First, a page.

Also, I note that there is a pretty serious knot in that wood. Does the same thing happen in clear wood?
Your saw is out of whack.
Also check your stance line you nose along the saw plate, hold the saw very lightly. Let the saw teeth do the work. When more confidant more force can be applied. Once you get into a cut properly you can put some real force behind saw and you put both your hands on handle.
I would try another known good saw.
Get a barometer for how a saw should work.
As suggested above lowering your saw to a lower angle creates a kerf for the saw plate to follow. Once that has been done for a few strokes, you can raise the angle of saw to optimum of 60 degrees. Repeat above proccess as you go along timber. Will help you adjust to keep to line.
On timber 2″ and thicker, I would probably work from both sides of timber, saw about 6 inches then flip over timber, equal the cut that side, flip over repeat along length of timber. I would use two gauge lines just over the thickness of saw kerf, and saw in between gauge lines.
You are using construction lumber by the look of it. I would re sharpen and over set the saw. Test it in a cut it may feel a little sloppy, but see if it track straight. You can always take a little of the set away using PS’s hammer trick.
For rip sawing best to do on a saw horse or saw bench as downward strokes are the way the saws are properly intended to be used.
Less set on a saw for hard woods, more set for softwoods.
Just a follow up. I found a video (link below) that mentioned the problem I was having and attributed it to too much set as several other people above mentioned. The narrator suggested that using a small diamond sharpener to reduce the metal on the side that was over-set was not an ideal solution but that it worked.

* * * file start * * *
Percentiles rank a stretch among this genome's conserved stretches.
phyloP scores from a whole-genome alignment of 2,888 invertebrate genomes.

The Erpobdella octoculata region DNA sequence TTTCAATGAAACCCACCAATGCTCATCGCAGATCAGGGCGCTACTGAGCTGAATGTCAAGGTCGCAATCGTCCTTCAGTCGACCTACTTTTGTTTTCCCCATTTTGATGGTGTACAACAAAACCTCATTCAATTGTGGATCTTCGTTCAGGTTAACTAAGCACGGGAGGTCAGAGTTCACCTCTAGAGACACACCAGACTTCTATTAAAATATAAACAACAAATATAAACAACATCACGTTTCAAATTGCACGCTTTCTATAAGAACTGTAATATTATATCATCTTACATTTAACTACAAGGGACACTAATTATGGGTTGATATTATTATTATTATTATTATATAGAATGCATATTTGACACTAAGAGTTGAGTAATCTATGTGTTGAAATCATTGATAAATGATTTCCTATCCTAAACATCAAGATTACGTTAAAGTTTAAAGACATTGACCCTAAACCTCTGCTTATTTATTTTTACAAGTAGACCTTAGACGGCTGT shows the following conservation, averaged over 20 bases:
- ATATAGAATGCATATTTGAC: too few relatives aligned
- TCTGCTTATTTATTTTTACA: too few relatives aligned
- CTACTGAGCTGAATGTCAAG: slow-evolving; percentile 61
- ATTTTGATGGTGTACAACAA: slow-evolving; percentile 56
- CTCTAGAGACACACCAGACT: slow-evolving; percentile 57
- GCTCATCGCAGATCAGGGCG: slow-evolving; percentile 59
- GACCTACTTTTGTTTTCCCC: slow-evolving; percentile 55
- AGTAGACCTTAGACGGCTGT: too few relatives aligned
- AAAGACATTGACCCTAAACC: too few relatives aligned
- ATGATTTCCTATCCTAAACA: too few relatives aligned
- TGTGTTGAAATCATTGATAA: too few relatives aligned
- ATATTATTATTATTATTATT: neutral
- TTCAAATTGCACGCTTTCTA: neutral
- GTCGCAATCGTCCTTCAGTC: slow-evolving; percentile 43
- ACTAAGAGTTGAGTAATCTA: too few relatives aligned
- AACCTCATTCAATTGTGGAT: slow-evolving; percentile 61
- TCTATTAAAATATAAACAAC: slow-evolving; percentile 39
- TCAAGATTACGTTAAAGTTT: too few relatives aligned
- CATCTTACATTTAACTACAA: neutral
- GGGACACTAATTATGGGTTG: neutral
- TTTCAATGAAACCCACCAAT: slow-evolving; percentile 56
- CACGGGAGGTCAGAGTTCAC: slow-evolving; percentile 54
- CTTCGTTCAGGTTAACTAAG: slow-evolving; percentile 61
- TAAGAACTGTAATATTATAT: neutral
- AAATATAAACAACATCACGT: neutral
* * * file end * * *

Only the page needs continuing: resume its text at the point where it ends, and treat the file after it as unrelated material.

I put my panel saw in my vice leaving about 2″ of plate sticking up and I ran my coarse diamond stone down it (with about 2lbs of pressure) three times. Then I tried ripping with it again. I seem to be able to cut just fine now.
I’ll do some more extensive testing and if anything comes up I’ll follow up here but for now I’m calling this “fixed”.
Thank you everyone who replied. I learned a lot on this thread both related and unrelated to my problem.
Hey, that’s great John. Glad that worked out for you. There is a wealth of info online – you just have to be choosy about which info you trust. I’d trust Lie-Nielsen.
If you haven’t seen it, you should also see the video on saws and sharpening for Western saws by Andy Lovelock. It is very comprehensive and Andy is a fantastic teacher. I’ll warn you, though – it’s two hours long. Here it is.